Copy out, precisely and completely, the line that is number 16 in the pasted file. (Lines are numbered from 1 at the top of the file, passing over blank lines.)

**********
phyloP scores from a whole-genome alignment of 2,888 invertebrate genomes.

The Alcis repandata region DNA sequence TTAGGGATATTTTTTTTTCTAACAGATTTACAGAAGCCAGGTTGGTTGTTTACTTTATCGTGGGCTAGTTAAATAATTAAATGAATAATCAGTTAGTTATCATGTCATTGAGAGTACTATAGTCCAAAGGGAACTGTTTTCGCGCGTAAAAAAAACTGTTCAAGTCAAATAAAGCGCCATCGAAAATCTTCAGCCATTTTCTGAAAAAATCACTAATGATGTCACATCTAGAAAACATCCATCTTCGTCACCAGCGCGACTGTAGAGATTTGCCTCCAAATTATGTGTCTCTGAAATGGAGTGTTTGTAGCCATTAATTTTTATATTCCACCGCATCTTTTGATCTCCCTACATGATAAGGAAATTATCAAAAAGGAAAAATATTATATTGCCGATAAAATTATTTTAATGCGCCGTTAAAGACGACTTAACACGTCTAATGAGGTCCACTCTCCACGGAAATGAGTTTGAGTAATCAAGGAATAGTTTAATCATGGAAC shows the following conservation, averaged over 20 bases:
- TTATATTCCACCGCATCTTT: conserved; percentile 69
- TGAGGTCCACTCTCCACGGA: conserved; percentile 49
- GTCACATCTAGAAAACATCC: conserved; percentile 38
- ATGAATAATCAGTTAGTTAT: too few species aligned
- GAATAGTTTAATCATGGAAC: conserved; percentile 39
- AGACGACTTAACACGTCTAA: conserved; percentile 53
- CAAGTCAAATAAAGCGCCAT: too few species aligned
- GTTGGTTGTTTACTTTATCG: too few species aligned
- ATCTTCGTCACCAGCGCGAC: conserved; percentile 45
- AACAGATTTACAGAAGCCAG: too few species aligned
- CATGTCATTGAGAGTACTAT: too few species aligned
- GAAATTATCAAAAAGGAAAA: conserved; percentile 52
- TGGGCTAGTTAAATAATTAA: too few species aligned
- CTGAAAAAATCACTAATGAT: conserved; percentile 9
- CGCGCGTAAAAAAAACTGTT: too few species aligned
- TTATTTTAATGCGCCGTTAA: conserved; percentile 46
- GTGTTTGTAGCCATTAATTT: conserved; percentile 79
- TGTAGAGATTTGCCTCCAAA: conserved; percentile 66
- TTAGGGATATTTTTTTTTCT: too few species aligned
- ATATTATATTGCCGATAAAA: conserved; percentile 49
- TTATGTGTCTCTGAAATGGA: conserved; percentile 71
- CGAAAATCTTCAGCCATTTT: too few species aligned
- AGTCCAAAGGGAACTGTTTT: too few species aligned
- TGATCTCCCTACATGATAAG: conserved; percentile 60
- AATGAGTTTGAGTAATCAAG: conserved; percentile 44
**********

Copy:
- CTGAAAAAATCACTAATGAT: conserved; percentile 9